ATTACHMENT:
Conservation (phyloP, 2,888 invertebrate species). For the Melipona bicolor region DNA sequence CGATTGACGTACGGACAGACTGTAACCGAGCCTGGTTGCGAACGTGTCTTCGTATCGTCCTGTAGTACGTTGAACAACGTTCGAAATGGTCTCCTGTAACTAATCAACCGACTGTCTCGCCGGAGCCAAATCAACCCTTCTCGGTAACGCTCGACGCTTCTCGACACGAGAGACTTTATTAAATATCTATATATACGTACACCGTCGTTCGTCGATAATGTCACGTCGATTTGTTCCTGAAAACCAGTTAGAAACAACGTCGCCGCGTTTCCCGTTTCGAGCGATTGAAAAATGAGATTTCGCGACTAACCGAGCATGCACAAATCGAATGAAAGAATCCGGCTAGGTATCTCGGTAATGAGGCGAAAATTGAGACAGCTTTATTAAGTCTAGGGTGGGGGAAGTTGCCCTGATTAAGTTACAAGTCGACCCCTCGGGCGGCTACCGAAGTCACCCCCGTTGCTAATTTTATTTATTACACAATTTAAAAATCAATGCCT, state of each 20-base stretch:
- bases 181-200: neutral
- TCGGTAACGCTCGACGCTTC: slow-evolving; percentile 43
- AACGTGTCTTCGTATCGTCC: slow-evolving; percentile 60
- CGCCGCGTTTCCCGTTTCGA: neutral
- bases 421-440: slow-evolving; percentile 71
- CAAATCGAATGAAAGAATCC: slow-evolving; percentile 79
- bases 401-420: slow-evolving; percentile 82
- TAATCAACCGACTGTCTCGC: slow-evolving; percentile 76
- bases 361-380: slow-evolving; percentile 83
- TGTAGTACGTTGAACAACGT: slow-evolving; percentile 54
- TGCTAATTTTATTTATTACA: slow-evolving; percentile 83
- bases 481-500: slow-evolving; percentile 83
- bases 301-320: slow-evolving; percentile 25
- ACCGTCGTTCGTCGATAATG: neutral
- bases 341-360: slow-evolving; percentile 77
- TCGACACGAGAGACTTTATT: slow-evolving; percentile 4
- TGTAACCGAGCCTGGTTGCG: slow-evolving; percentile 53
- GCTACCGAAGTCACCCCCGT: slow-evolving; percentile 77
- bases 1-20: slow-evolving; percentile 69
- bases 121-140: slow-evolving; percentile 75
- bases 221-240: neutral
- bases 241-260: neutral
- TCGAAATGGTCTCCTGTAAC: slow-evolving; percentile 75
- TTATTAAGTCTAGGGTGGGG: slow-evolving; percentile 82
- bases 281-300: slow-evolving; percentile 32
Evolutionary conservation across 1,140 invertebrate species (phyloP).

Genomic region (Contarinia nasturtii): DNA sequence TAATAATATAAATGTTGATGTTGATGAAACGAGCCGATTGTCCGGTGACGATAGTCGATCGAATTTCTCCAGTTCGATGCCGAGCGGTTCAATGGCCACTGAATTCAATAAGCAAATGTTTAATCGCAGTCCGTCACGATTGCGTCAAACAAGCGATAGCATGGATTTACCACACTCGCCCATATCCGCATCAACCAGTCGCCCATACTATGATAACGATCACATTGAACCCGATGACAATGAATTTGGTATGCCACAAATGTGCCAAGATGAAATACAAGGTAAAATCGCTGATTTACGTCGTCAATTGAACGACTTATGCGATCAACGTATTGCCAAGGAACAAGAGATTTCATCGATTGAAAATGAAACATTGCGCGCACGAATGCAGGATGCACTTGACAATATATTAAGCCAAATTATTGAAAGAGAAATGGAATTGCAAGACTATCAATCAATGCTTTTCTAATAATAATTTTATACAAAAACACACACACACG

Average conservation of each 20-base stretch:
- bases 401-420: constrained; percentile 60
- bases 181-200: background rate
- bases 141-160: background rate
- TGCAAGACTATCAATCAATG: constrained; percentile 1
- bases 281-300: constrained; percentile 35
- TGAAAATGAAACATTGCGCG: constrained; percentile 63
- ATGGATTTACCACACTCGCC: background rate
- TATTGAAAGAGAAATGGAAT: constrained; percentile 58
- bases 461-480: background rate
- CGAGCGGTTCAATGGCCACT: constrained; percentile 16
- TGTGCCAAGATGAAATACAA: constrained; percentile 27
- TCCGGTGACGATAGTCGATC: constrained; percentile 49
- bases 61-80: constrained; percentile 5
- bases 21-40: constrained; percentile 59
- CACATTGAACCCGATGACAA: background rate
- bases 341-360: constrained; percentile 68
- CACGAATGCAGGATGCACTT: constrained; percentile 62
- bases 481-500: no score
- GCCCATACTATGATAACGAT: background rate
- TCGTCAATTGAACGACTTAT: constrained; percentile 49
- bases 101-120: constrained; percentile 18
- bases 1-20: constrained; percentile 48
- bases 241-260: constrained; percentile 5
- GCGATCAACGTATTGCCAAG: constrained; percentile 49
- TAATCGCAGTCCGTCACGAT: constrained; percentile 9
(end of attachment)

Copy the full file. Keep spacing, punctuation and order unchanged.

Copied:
Conservation (phyloP, 2,888 invertebrate species). For the Melipona bicolor region DNA sequence CGATTGACGTACGGACAGACTGTAACCGAGCCTGGTTGCGAACGTGTCTTCGTATCGTCCTGTAGTACGTTGAACAACGTTCGAAATGGTCTCCTGTAACTAATCAACCGACTGTCTCGCCGGAGCCAAATCAACCCTTCTCGGTAACGCTCGACGCTTCTCGACACGAGAGACTTTATTAAATATCTATATATACGTACACCGTCGTTCGTCGATAATGTCACGTCGATTTGTTCCTGAAAACCAGTTAGAAACAACGTCGCCGCGTTTCCCGTTTCGAGCGATTGAAAAATGAGATTTCGCGACTAACCGAGCATGCACAAATCGAATGAAAGAATCCGGCTAGGTATCTCGGTAATGAGGCGAAAATTGAGACAGCTTTATTAAGTCTAGGGTGGGGGAAGTTGCCCTGATTAAGTTACAAGTCGACCCCTCGGGCGGCTACCGAAGTCACCCCCGTTGCTAATTTTATTTATTACACAATTTAAAAATCAATGCCT, state of each 20-base stretch:
- bases 181-200: neutral
- TCGGTAACGCTCGACGCTTC: slow-evolving; percentile 43
- AACGTGTCTTCGTATCGTCC: slow-evolving; percentile 60
- CGCCGCGTTTCCCGTTTCGA: neutral
- bases 421-440: slow-evolving; percentile 71
- CAAATCGAATGAAAGAATCC: slow-evolving; percentile 79
- bases 401-420: slow-evolving; percentile 82
- TAATCAACCGACTGTCTCGC: slow-evolving; percentile 76
- bases 361-380: slow-evolving; percentile 83
- TGTAGTACGTTGAACAACGT: slow-evolving; percentile 54
- TGCTAATTTTATTTATTACA: slow-evolving; percentile 83
- bases 481-500: slow-evolving; percentile 83
- bases 301-320: slow-evolving; percentile 25
- ACCGTCGTTCGTCGATAATG: neutral
- bases 341-360: slow-evolving; percentile 77
- TCGACACGAGAGACTTTATT: slow-evolving; percentile 4
- TGTAACCGAGCCTGGTTGCG: slow-evolving; percentile 53
- GCTACCGAAGTCACCCCCGT: slow-evolving; percentile 77
- bases 1-20: slow-evolving; percentile 69
- bases 121-140: slow-evolving; percentile 75
- bases 221-240: neutral
- bases 241-260: neutral
- TCGAAATGGTCTCCTGTAAC: slow-evolving; percentile 75
- TTATTAAGTCTAGGGTGGGG: slow-evolving; percentile 82
- bases 281-300: slow-evolving; percentile 32
Evolutionary conservation across 1,140 invertebrate species (phyloP).

Genomic region (Contarinia nasturtii): DNA sequence TAATAATATAAATGTTGATGTTGATGAAACGAGCCGATTGTCCGGTGACGATAGTCGATCGAATTTCTCCAGTTCGATGCCGAGCGGTTCAATGGCCACTGAATTCAATAAGCAAATGTTTAATCGCAGTCCGTCACGATTGCGTCAAACAAGCGATAGCATGGATTTACCACACTCGCCCATATCCGCATCAACCAGTCGCCCATACTATGATAACGATCACATTGAACCCGATGACAATGAATTTGGTATGCCACAAATGTGCCAAGATGAAATACAAGGTAAAATCGCTGATTTACGTCGTCAATTGAACGACTTATGCGATCAACGTATTGCCAAGGAACAAGAGATTTCATCGATTGAAAATGAAACATTGCGCGCACGAATGCAGGATGCACTTGACAATATATTAAGCCAAATTATTGAAAGAGAAATGGAATTGCAAGACTATCAATCAATGCTTTTCTAATAATAATTTTATACAAAAACACACACACACG

Average conservation of each 20-base stretch:
- bases 401-420: constrained; percentile 60
- bases 181-200: background rate
- bases 141-160: background rate
- TGCAAGACTATCAATCAATG: constrained; percentile 1
- bases 281-300: constrained; percentile 35
- TGAAAATGAAACATTGCGCG: constrained; percentile 63
- ATGGATTTACCACACTCGCC: background rate
- TATTGAAAGAGAAATGGAAT: constrained; percentile 58
- bases 461-480: background rate
- CGAGCGGTTCAATGGCCACT: constrained; percentile 16
- TGTGCCAAGATGAAATACAA: constrained; percentile 27
- TCCGGTGACGATAGTCGATC: constrained; percentile 49
- bases 61-80: constrained; percentile 5
- bases 21-40: constrained; percentile 59
- CACATTGAACCCGATGACAA: background rate
- bases 341-360: constrained; percentile 68
- CACGAATGCAGGATGCACTT: constrained; percentile 62
- bases 481-500: no score
- GCCCATACTATGATAACGAT: background rate
- TCGTCAATTGAACGACTTAT: constrained; percentile 49
- bases 101-120: constrained; percentile 18
- bases 1-20: constrained; percentile 48
- bases 241-260: constrained; percentile 5
- GCGATCAACGTATTGCCAAG: constrained; percentile 49
- TAATCGCAGTCCGTCACGAT: constrained; percentile 9